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soc 232 march 15.doc

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SOC 232
Stuart Leard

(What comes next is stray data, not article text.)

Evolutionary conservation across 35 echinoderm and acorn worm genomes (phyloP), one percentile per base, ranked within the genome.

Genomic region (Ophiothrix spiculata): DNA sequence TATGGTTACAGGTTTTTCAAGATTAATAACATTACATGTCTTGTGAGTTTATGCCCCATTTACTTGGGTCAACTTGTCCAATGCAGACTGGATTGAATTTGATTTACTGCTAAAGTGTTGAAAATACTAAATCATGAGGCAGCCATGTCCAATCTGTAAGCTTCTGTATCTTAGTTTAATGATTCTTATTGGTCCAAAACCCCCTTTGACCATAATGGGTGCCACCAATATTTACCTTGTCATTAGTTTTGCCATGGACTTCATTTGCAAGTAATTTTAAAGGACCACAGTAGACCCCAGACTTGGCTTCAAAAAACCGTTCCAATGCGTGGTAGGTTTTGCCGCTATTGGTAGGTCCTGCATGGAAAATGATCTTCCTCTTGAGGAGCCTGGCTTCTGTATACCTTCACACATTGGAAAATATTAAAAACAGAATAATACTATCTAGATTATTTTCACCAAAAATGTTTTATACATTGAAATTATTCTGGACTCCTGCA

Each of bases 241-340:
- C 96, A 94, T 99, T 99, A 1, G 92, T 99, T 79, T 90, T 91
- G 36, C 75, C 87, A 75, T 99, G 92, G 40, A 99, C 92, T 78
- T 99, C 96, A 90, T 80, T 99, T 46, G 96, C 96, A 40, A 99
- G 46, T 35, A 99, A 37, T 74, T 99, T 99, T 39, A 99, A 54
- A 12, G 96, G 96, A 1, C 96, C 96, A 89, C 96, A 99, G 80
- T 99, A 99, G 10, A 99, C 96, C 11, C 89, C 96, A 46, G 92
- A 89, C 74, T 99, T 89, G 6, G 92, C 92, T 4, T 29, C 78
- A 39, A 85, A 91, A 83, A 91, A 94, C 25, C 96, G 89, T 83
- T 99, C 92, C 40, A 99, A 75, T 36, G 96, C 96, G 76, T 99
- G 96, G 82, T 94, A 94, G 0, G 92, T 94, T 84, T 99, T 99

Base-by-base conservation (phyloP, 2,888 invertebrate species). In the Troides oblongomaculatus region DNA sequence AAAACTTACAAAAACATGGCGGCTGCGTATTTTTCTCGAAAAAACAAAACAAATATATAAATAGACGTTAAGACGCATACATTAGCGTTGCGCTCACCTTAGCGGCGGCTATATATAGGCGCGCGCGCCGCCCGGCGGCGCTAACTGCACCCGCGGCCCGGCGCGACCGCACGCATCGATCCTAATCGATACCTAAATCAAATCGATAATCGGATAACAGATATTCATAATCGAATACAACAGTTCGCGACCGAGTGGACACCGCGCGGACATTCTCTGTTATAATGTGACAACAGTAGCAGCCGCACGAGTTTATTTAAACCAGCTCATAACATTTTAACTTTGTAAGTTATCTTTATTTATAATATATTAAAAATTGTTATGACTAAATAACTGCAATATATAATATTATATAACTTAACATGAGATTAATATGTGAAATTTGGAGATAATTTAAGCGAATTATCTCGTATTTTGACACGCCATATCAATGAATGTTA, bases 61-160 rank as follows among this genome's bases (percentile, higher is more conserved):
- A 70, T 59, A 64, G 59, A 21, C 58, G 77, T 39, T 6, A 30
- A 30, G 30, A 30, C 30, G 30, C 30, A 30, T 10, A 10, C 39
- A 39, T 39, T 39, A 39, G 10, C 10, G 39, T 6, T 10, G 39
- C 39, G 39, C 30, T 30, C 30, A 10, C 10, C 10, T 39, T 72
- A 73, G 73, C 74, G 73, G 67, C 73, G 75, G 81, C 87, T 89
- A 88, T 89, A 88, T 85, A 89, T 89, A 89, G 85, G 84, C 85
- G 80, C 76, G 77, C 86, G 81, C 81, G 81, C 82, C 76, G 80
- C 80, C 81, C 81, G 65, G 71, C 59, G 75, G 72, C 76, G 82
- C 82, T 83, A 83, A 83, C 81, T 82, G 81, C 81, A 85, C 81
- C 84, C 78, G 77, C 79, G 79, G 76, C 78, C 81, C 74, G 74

Soc 232 March 15 2013 1 Focus groups A moderator or facilitator Several interviewees at once (four or more) May bring out a wide variety of perspectives on an issue. Brings out why people feel the way they do. Naturalistic Brings out how individuals collectively make decisions and interpretations. (a premise of symbolic interactionism) Interviewee’s may show conformity or become argumentative. Challenging by other interviewees may result in more realistic accounts of what people believe. How many groups? Usually about 10 to 15 More if necessary for demographics Enough for theoretical saturation Researchers can predict what will be said Size of groups Depends on the topic and the goals of the research Morgan (1998): six to ten people Smaller group if the topics are controversial, complex, emotional Enlist people unknown to each other, or natural groups? Natural groups: people who already know each other or already have had some interaction. May be appropriate, depending on the goals of the research. E.g. Kitzinger (1993, 1994) Useful if the research is actually about how social interaction occurs. Disadvantages: Pre-existing styles of interaction or status hierarchies may affect the discussion. The group may have taken-for-granted assumptions that are not challenged. Asking questions in focus groups Usually a small number of general questions is used. Opening, clarifying or refocusing the group Amount of intervention taken by the moderator depends on the topic of the discussion; how much knowledge the participants have; the goals of the research. With the purpose being generation of discussion among a group, the use of an electronic recorder is all the more important. Limitations of Focus Groups Soc 232 March 15 2013 2 Less control over discussion than interview. An unwieldy amount of data may be produced. The data may be difficult to analyze. Group effects. Personality dynamics (dominant, quiet). There is evidence that group situation generates conformity. E.g. difference in expression of boys regarding relationships with girls in a private interview or focus group. Sensitivity replaced by machismo. Difficult when sensitive issues, social hierarchy, strongly opposed positions. Online Focus Groups Usually smaller Six to eight people May be more difficult to moderate Several responses at once Flow is difficult Overcomes geographical issues and sensitive topics Visual biases reduced Less reactive response to moderators Often a safe and friendly environment, Done at home Disadvantages of Online Focus Groups Compared to Face-to-Face Focus Groups More difficult to establish rapport. More difficult to probe. Higher non-response. Moderator cannot read body language. Can’t identify distracted participants. Online connection may be lost. Ethnography (immersed in a social setting) vs. Qualitative Interviewing Advantages of Ethnography / Participant Observation Better for ‘seeing through the eyes of others.’ Better for learning the ‘native language.’ Can discover ‘things taken for granted.’ Better for uncovering deviant/hidden activities. Can establish context of people’s behaviour. More naturalistic.
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